24 September 2020

"The mere sound of his name will signal hope"

It's fall, which means my Bible reading calendar has passed Malachi and is into Matthew. On a day dominated by stressful political news, here are some verses from Eugene Peterson's The Message that brought me up short. Matthew is linking Jesus with Isaiah:
Look well at my handpicked servant;
    I love him so much, take such delight in him.
I’ve placed my Spirit on him;
    he’ll decree justice to the nations.
But he won’t yell, won’t raise his voice;
    there’ll be no commotion in the streets.
He won’t walk over anyone’s feelings,
    won’t push you into a corner.
Before you know it, his justice will triumph;
   the mere sound of his name will signal hope, even
   among far-off unbelievers. [context; Isaiah's context.]
I know perfectly well that Peterson sometimes tends to puff his own wind into Scripture's sails, but this is a cool breeze that I need right now ... to know that the mere sound of the Name will signal hope, even among far-off unbelievers.

How do these verses -- particularly the name of Jesus, the handpicked Servant -- give me hope?

First of all, his messianic job description includes justice, and Isaiah promises that this justice will triumph. All of us Quakers who yearn for justice are part of the Jesus story. To the extent that we are persistent in working for justice in his name, that name will signal hope. The fact that there are Christians who seem indifferent to justice as we understand it shouldn't discourage us.

Secondly, this handpicked servant will neither bully nor coerce. Anyone whose idea of Christian service (for justice or for anything else) is to play the big shot is not -- emphatically not -- signaling hope to far-off unbelievers. With humility but great confidence, we ought to challenge anyone who damages the credibility of the Good News with their arrogance. I will not name names; I trust you recognize them when you see them. In the meantime -- good news! -- we're under no obligation to imitate their tactics.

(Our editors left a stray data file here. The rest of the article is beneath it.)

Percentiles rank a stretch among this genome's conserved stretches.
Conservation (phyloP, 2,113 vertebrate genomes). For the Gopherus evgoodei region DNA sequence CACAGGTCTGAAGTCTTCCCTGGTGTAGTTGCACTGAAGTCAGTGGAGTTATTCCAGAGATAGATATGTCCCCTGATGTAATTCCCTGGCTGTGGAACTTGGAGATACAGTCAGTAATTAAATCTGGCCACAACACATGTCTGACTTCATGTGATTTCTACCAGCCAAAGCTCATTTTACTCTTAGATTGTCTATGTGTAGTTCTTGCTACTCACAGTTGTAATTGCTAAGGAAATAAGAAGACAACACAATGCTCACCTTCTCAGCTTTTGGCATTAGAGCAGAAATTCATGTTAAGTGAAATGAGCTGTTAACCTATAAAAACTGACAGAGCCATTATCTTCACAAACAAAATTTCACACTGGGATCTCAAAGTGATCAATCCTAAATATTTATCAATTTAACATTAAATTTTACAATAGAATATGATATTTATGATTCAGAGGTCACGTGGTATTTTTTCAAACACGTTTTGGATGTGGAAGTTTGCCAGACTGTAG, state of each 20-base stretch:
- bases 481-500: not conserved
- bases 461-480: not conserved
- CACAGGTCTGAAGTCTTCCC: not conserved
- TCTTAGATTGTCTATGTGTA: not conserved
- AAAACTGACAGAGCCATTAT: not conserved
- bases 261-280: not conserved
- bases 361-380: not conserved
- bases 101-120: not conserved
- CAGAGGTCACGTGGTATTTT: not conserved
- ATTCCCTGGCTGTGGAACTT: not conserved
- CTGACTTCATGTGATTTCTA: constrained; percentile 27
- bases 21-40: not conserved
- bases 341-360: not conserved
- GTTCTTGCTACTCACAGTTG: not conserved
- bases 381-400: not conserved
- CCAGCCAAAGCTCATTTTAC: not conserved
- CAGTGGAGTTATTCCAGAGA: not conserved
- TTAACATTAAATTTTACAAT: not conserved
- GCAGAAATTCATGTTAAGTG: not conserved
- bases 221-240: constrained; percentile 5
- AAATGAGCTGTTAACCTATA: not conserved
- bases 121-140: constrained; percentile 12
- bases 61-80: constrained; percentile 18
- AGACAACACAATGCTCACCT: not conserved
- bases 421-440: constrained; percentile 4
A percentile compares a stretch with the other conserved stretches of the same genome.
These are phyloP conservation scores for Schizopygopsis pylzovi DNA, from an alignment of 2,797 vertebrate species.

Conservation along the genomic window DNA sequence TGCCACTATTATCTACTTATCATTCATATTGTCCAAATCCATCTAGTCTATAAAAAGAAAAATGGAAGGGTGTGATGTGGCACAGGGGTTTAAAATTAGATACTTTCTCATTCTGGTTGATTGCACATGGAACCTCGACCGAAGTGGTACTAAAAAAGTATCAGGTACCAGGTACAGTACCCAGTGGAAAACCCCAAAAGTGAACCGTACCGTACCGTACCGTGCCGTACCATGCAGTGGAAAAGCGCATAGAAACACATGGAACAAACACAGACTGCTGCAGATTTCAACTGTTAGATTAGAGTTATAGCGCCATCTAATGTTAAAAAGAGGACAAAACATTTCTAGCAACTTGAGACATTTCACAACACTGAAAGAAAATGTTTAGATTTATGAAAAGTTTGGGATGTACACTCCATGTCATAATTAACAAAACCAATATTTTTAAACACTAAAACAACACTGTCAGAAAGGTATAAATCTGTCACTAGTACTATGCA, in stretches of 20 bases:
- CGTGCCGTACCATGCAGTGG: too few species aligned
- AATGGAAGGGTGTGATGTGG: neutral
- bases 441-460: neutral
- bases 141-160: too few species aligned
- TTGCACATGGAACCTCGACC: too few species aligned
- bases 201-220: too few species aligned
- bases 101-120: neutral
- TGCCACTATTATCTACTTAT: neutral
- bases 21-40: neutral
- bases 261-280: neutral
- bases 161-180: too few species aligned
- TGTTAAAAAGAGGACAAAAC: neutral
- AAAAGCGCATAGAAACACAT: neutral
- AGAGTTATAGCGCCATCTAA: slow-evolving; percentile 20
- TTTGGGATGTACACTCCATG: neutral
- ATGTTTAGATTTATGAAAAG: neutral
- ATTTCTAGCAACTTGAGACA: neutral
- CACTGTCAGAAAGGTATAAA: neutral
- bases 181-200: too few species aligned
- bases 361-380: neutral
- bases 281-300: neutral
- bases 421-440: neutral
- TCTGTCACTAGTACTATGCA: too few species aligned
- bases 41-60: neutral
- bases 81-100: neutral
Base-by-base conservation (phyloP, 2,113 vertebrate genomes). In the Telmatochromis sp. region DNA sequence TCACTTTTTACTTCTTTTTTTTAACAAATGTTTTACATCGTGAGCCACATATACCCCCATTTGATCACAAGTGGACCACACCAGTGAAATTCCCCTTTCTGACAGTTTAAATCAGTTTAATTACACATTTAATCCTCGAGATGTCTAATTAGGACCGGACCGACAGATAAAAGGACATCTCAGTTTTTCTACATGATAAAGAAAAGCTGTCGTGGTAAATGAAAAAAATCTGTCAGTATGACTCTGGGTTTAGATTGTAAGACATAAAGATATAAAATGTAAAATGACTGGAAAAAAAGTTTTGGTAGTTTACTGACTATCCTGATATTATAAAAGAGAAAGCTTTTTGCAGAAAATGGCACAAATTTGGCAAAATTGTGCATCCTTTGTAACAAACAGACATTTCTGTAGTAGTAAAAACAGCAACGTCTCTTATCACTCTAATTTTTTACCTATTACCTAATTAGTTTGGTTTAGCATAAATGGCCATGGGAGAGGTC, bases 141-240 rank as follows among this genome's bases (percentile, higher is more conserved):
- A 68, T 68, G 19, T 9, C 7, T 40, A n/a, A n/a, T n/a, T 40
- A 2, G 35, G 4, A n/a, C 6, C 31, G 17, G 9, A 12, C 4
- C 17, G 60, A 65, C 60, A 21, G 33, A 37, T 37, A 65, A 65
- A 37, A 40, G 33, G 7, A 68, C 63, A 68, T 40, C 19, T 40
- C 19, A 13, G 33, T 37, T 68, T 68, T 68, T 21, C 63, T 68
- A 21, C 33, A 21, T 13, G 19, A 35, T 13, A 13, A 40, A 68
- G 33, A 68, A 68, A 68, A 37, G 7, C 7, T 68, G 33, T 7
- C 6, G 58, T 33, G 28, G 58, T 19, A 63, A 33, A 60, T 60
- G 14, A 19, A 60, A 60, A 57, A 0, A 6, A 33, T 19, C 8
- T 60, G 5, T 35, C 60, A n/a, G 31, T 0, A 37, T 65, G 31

Finally, I had a sobering thought about times and seasons. The USA is on a historic cliff-edge. On one side of us is the mountain we've been trying to climb for generations toward the summit of justice. On the other side is a plunge back into authoritarianism and class privilege. The outcome at the moment is completely unclear to me.

This uncertainty is incredibly stressful. I know people who are asking whether now is the time to begin planning emigration to some country that is on a less self-destructive path. Maybe I'm somewhere beyond naïve, but even as I work to keep us away from the edge, I also know I will keep hoping whatever the outcome.

Cover of The Long Road of Russian
(Tatiana Pavlova, editor)
Here's the thing: monarchs and potentates have been the rule for most of human history. The Jesus story began under a form of monarchy; most Christians have not known any other sort of system. The Friends Church arose during a cycle of struggle between rulers and Parliament, and gained experience lobbying and petitioning both of them. One example -- a group of 167 Quakers who petitioned Parliament to be allowed to take the place of Quakers in prison, to give the prisoners respite -- so impressed a historian in the Soviet Academy of Sciences that this historian, Tatiana Pavlova, made contact with Friends in the UK and restarted the Quaker movement in Russia. (I summarized Tatiana's story here.)

Currently the Quaker testimony of peace leads to our support for conscientious objection counseling in Russia. The voice of hope reached an about-to-be conscript in time for a counselor to intervene and prevent his forced conscription. (Here's that story.)